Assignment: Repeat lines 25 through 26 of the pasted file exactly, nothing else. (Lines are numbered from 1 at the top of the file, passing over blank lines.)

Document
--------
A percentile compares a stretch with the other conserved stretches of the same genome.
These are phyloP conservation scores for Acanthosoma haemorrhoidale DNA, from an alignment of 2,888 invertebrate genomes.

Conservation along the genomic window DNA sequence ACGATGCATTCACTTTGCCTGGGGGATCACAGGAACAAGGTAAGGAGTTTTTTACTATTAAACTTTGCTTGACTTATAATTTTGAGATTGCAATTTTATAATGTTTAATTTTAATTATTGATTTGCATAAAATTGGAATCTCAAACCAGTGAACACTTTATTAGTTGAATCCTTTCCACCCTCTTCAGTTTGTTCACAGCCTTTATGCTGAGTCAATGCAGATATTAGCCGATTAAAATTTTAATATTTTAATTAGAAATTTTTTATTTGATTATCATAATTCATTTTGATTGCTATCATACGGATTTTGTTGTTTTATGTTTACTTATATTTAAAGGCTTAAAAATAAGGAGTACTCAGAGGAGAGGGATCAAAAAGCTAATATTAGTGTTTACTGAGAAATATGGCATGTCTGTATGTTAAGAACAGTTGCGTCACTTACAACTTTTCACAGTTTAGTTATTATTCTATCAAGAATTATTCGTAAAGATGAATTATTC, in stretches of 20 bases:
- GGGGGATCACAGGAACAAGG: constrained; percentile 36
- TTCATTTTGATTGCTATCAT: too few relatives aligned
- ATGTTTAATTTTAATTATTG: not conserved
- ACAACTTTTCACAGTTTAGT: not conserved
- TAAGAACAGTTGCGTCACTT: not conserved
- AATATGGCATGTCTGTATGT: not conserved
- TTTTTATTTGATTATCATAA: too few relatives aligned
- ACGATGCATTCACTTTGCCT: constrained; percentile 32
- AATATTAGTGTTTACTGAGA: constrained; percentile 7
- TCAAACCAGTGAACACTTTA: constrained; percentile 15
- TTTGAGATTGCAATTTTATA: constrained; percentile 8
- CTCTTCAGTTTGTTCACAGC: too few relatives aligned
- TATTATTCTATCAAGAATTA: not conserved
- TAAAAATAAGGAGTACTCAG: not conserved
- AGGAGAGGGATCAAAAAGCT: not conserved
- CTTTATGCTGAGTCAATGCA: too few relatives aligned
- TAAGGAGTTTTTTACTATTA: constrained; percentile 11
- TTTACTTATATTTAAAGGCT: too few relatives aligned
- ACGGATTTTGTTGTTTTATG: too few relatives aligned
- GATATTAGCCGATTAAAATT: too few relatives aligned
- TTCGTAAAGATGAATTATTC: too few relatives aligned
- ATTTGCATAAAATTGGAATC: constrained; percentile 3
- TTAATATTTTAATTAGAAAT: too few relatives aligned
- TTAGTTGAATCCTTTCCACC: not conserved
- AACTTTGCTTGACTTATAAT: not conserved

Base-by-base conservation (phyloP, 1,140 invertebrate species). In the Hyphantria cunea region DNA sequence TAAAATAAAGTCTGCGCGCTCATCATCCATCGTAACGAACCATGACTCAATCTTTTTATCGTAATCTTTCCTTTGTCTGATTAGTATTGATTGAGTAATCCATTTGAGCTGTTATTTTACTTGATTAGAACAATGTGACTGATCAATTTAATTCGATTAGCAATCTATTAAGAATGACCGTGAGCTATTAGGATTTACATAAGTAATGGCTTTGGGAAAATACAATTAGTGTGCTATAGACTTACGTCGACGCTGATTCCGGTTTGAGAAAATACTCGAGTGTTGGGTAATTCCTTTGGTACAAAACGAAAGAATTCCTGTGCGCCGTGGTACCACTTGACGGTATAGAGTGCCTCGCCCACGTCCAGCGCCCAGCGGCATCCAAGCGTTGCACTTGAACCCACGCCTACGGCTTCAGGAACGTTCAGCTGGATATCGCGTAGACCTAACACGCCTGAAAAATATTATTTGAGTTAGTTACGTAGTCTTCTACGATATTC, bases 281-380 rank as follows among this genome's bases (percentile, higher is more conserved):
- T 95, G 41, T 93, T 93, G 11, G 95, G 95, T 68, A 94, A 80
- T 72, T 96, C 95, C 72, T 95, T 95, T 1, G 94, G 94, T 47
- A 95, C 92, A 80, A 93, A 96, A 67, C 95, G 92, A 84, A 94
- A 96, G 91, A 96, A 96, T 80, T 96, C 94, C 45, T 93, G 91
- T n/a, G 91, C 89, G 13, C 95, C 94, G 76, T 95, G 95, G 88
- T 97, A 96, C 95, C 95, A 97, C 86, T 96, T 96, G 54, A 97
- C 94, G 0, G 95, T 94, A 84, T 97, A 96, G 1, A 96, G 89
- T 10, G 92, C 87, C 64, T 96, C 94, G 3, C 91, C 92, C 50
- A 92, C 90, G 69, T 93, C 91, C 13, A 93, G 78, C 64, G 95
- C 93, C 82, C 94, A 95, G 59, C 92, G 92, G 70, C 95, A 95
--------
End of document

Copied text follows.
- ATTTGCATAAAATTGGAATC: constrained; percentile 3
- TTAATATTTTAATTAGAAAT: too few relatives aligned